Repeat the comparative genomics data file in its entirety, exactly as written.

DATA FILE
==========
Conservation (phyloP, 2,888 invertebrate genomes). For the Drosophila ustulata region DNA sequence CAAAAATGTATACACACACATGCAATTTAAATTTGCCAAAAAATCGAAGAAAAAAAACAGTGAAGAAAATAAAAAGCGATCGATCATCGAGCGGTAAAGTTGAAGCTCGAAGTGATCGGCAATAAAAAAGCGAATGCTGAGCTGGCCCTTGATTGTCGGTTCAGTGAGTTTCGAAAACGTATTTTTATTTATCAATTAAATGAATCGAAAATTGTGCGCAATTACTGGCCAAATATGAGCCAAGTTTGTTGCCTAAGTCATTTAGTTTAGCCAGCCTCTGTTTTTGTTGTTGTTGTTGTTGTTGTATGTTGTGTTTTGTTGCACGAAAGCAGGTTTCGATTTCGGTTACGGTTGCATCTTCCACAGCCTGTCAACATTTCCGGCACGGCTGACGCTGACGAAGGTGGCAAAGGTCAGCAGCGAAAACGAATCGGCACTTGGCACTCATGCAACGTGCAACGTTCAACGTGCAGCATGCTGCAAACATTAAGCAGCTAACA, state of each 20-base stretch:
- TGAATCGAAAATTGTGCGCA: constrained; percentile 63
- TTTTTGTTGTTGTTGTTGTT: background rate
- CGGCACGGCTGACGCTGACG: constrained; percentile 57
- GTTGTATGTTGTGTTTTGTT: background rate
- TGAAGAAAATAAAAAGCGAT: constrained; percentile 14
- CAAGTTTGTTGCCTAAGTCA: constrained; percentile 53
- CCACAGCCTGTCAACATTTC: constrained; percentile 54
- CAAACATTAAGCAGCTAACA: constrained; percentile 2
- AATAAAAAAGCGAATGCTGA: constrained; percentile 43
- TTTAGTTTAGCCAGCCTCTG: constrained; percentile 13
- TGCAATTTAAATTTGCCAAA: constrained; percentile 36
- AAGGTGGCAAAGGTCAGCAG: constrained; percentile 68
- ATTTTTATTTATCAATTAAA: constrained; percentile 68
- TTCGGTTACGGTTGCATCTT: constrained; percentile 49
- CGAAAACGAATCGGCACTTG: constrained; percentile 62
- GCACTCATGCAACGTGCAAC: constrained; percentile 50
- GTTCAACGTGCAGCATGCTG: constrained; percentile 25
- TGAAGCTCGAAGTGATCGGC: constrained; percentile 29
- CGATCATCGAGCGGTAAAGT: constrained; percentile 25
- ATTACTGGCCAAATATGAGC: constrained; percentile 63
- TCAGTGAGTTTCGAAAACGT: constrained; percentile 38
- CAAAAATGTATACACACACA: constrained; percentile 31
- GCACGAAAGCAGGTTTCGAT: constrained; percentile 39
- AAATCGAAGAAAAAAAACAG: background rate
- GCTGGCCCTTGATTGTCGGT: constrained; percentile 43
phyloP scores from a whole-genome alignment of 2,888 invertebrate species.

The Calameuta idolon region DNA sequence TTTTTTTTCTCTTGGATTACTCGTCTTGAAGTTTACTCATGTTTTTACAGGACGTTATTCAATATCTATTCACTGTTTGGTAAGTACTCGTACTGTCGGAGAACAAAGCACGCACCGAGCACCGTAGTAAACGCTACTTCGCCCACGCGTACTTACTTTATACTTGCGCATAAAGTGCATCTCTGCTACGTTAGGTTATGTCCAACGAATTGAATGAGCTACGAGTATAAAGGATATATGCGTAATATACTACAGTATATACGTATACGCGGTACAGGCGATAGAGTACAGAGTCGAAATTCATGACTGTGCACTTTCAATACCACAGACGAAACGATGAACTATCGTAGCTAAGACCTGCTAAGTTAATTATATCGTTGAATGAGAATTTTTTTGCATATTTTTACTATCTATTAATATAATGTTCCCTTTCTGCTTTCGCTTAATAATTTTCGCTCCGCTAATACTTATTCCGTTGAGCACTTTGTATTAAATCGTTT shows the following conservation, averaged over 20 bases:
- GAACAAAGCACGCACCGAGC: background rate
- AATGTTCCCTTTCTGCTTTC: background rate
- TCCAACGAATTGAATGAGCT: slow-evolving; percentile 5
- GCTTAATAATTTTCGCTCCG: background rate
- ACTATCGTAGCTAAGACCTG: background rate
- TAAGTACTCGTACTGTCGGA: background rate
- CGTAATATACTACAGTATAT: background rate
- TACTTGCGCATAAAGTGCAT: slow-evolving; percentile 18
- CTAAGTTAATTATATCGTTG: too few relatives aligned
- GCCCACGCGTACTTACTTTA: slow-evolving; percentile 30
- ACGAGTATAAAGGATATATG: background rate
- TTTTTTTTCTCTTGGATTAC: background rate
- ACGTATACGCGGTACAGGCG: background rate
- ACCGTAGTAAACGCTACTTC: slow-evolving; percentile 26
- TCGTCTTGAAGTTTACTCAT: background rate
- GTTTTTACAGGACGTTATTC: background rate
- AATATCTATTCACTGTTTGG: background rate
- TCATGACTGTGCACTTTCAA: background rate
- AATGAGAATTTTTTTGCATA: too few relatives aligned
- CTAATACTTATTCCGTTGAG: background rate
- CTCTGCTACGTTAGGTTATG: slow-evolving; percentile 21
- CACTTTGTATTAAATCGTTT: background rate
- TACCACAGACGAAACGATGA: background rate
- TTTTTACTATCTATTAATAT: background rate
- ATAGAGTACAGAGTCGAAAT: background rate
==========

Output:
Conservation (phyloP, 2,888 invertebrate genomes). For the Drosophila ustulata region DNA sequence CAAAAATGTATACACACACATGCAATTTAAATTTGCCAAAAAATCGAAGAAAAAAAACAGTGAAGAAAATAAAAAGCGATCGATCATCGAGCGGTAAAGTTGAAGCTCGAAGTGATCGGCAATAAAAAAGCGAATGCTGAGCTGGCCCTTGATTGTCGGTTCAGTGAGTTTCGAAAACGTATTTTTATTTATCAATTAAATGAATCGAAAATTGTGCGCAATTACTGGCCAAATATGAGCCAAGTTTGTTGCCTAAGTCATTTAGTTTAGCCAGCCTCTGTTTTTGTTGTTGTTGTTGTTGTTGTATGTTGTGTTTTGTTGCACGAAAGCAGGTTTCGATTTCGGTTACGGTTGCATCTTCCACAGCCTGTCAACATTTCCGGCACGGCTGACGCTGACGAAGGTGGCAAAGGTCAGCAGCGAAAACGAATCGGCACTTGGCACTCATGCAACGTGCAACGTTCAACGTGCAGCATGCTGCAAACATTAAGCAGCTAACA, state of each 20-base stretch:
- TGAATCGAAAATTGTGCGCA: constrained; percentile 63
- TTTTTGTTGTTGTTGTTGTT: background rate
- CGGCACGGCTGACGCTGACG: constrained; percentile 57
- GTTGTATGTTGTGTTTTGTT: background rate
- TGAAGAAAATAAAAAGCGAT: constrained; percentile 14
- CAAGTTTGTTGCCTAAGTCA: constrained; percentile 53
- CCACAGCCTGTCAACATTTC: constrained; percentile 54
- CAAACATTAAGCAGCTAACA: constrained; percentile 2
- AATAAAAAAGCGAATGCTGA: constrained; percentile 43
- TTTAGTTTAGCCAGCCTCTG: constrained; percentile 13
- TGCAATTTAAATTTGCCAAA: constrained; percentile 36
- AAGGTGGCAAAGGTCAGCAG: constrained; percentile 68
- ATTTTTATTTATCAATTAAA: constrained; percentile 68
- TTCGGTTACGGTTGCATCTT: constrained; percentile 49
- CGAAAACGAATCGGCACTTG: constrained; percentile 62
- GCACTCATGCAACGTGCAAC: constrained; percentile 50
- GTTCAACGTGCAGCATGCTG: constrained; percentile 25
- TGAAGCTCGAAGTGATCGGC: constrained; percentile 29
- CGATCATCGAGCGGTAAAGT: constrained; percentile 25
- ATTACTGGCCAAATATGAGC: constrained; percentile 63
- TCAGTGAGTTTCGAAAACGT: constrained; percentile 38
- CAAAAATGTATACACACACA: constrained; percentile 31
- GCACGAAAGCAGGTTTCGAT: constrained; percentile 39
- AAATCGAAGAAAAAAAACAG: background rate
- GCTGGCCCTTGATTGTCGGT: constrained; percentile 43
phyloP scores from a whole-genome alignment of 2,888 invertebrate species.

The Calameuta idolon region DNA sequence TTTTTTTTCTCTTGGATTACTCGTCTTGAAGTTTACTCATGTTTTTACAGGACGTTATTCAATATCTATTCACTGTTTGGTAAGTACTCGTACTGTCGGAGAACAAAGCACGCACCGAGCACCGTAGTAAACGCTACTTCGCCCACGCGTACTTACTTTATACTTGCGCATAAAGTGCATCTCTGCTACGTTAGGTTATGTCCAACGAATTGAATGAGCTACGAGTATAAAGGATATATGCGTAATATACTACAGTATATACGTATACGCGGTACAGGCGATAGAGTACAGAGTCGAAATTCATGACTGTGCACTTTCAATACCACAGACGAAACGATGAACTATCGTAGCTAAGACCTGCTAAGTTAATTATATCGTTGAATGAGAATTTTTTTGCATATTTTTACTATCTATTAATATAATGTTCCCTTTCTGCTTTCGCTTAATAATTTTCGCTCCGCTAATACTTATTCCGTTGAGCACTTTGTATTAAATCGTTT shows the following conservation, averaged over 20 bases:
- GAACAAAGCACGCACCGAGC: background rate
- AATGTTCCCTTTCTGCTTTC: background rate
- TCCAACGAATTGAATGAGCT: slow-evolving; percentile 5
- GCTTAATAATTTTCGCTCCG: background rate
- ACTATCGTAGCTAAGACCTG: background rate
- TAAGTACTCGTACTGTCGGA: background rate
- CGTAATATACTACAGTATAT: background rate
- TACTTGCGCATAAAGTGCAT: slow-evolving; percentile 18
- CTAAGTTAATTATATCGTTG: too few relatives aligned
- GCCCACGCGTACTTACTTTA: slow-evolving; percentile 30
- ACGAGTATAAAGGATATATG: background rate
- TTTTTTTTCTCTTGGATTAC: background rate
- ACGTATACGCGGTACAGGCG: background rate
- ACCGTAGTAAACGCTACTTC: slow-evolving; percentile 26
- TCGTCTTGAAGTTTACTCAT: background rate
- GTTTTTACAGGACGTTATTC: background rate
- AATATCTATTCACTGTTTGG: background rate
- TCATGACTGTGCACTTTCAA: background rate
- AATGAGAATTTTTTTGCATA: too few relatives aligned
- CTAATACTTATTCCGTTGAG: background rate
- CTCTGCTACGTTAGGTTATG: slow-evolving; percentile 21
- CACTTTGTATTAAATCGTTT: background rate
- TACCACAGACGAAACGATGA: background rate
- TTTTTACTATCTATTAATAT: background rate
- ATAGAGTACAGAGTCGAAAT: background rate